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Coronal mass ejections (CMEs) and their geoeffectiveness

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2 Author(s)
S. P. Plunkett ; Univ. Space Res. Assoc., Naval Res. Lab., Washington, DC, USA ; S. T. Wu

The Sun's activity drives the variability of geospace (i.e., near-Earth environment). Observations show that the ejection of plasma from the Sun, called coronal mass ejections (CMEs), are the major cause of geomagnetic storms. This global-scale solar dynamical feature of coronal mass ejection was discovered almost three decades ago by the use of space-borne coronagraphs (OSO-7, Skylab/ATM and P78-1). Significant progress has been made in understanding the physical nature of the CMEs. Observations show that these global-scale CMEs have size in the order of a solar radius (~6.7×105 km) near the Sun, and each event involves a mass of about 1015 g and an energy comparable to that of a large flare on the order of 1032 ergs. The radial propagation speeds of CMEs have a wide range from tens to thousands of kilometers per second. Thus, the transit time to near Earth's environment [i.e., 1 AU (astronomical unit)] can be as fast as 40 hours to 100 hours. The typical transit time for geoeffective events is ~60-80 h. This paper consists of two parts: 1) A summary of the observed CMEs from Skylab to the present SOHO will be presented. Special attention will be made to SOHO/LASCO/EIT observations and their characteristics leading to a geoeffective CME. 2) The chronological development of theory and models to interpret the physical nature of this fascinating phenomenon will be reviewed. Finally, an example will be presented to illustrate the geoeffectiveness of the CMEs by using both observation and model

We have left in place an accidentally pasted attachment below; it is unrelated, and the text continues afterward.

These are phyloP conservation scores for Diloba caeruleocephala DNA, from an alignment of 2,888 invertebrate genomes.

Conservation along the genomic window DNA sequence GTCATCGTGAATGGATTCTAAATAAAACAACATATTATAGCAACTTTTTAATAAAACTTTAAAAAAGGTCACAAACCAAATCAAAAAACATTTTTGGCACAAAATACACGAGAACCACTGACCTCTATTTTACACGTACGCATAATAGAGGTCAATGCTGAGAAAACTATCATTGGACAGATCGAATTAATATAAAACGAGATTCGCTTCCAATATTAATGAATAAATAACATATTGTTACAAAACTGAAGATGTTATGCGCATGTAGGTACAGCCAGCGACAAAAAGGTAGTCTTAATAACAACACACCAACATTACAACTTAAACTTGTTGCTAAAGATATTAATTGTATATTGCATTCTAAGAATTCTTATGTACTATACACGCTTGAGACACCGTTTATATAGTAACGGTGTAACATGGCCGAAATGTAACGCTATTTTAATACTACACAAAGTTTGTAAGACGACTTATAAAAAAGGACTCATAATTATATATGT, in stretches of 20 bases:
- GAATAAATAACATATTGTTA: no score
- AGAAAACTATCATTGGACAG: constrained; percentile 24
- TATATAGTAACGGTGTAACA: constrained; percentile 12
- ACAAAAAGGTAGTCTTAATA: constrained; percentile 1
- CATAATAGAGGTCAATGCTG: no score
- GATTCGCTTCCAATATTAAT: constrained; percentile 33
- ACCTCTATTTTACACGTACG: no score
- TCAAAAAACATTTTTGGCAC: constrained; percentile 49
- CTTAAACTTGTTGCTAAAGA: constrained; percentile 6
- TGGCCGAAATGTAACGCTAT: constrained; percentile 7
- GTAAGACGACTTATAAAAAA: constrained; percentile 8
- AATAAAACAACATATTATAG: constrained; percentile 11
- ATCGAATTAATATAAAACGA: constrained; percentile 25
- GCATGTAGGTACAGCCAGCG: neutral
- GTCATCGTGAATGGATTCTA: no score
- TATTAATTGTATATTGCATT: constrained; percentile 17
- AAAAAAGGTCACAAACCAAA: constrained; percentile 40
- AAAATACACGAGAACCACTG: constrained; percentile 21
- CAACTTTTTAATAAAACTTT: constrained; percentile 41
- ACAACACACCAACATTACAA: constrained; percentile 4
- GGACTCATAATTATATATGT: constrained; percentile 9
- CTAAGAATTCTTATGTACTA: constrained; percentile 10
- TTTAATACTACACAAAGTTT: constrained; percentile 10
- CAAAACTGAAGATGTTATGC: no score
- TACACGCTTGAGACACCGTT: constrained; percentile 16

Published in:

IEEE Transactions on Plasma Science  (Volume:28 ,  Issue: 6 )